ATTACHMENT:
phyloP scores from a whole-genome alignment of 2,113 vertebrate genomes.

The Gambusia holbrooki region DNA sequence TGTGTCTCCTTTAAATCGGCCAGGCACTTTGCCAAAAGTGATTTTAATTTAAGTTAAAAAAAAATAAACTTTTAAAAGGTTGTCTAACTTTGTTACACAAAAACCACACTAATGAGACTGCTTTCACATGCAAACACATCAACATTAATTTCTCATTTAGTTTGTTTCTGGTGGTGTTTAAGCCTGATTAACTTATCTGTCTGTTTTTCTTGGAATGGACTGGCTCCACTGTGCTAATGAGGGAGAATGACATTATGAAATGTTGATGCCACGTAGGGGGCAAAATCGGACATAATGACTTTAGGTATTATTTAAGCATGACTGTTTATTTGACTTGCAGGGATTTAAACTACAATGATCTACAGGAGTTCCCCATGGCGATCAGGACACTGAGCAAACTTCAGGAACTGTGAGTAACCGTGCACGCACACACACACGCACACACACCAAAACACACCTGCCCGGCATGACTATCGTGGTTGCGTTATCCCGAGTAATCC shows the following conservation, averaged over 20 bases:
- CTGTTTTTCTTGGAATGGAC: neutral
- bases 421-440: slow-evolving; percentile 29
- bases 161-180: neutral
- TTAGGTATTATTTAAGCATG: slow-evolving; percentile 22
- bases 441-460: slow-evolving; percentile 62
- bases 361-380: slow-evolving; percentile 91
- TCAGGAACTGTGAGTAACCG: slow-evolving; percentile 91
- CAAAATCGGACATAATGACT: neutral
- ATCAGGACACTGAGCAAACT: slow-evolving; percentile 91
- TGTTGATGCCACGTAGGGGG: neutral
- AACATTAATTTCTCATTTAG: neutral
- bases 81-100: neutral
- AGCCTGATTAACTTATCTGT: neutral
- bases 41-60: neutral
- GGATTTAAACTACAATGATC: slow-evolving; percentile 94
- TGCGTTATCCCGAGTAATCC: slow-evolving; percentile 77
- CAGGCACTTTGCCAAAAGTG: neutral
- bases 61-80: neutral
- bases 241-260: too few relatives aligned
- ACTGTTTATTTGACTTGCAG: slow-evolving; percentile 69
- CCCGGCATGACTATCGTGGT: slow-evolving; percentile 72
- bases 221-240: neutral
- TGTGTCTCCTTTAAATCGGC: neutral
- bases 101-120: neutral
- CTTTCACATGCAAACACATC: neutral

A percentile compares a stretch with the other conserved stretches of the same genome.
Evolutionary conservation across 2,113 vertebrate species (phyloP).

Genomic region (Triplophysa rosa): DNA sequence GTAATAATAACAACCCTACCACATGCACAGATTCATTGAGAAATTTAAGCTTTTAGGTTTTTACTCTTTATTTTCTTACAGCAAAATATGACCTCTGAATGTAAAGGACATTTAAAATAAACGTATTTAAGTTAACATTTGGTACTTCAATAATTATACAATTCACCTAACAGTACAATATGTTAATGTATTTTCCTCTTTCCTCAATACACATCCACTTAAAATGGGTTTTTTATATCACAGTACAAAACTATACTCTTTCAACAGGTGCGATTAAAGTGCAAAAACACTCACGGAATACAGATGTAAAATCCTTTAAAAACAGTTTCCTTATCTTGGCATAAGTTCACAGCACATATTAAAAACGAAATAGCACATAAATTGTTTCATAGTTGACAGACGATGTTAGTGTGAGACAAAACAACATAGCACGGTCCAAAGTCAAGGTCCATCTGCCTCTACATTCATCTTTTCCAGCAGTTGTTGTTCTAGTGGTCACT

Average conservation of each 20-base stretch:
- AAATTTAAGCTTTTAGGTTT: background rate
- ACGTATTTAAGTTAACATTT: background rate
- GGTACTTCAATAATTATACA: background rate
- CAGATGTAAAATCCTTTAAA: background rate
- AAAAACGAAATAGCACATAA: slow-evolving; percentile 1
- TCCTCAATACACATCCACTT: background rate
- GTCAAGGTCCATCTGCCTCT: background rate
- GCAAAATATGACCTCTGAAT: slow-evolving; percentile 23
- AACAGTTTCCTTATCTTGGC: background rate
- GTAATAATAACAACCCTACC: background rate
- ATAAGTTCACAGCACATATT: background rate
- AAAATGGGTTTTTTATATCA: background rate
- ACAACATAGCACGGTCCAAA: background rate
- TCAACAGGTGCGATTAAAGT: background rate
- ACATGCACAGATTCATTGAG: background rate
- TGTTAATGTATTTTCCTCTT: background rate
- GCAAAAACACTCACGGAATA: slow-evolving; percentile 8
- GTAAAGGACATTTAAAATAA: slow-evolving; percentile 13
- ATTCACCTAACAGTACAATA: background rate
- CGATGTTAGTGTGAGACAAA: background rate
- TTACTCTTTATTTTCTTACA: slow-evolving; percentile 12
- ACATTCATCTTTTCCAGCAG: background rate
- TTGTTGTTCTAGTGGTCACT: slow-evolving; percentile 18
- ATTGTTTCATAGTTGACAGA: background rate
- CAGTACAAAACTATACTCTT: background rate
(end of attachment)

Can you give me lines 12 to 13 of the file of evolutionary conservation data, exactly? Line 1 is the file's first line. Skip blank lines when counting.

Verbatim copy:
- TGTTGATGCCACGTAGGGGG: neutral
- AACATTAATTTCTCATTTAG: neutral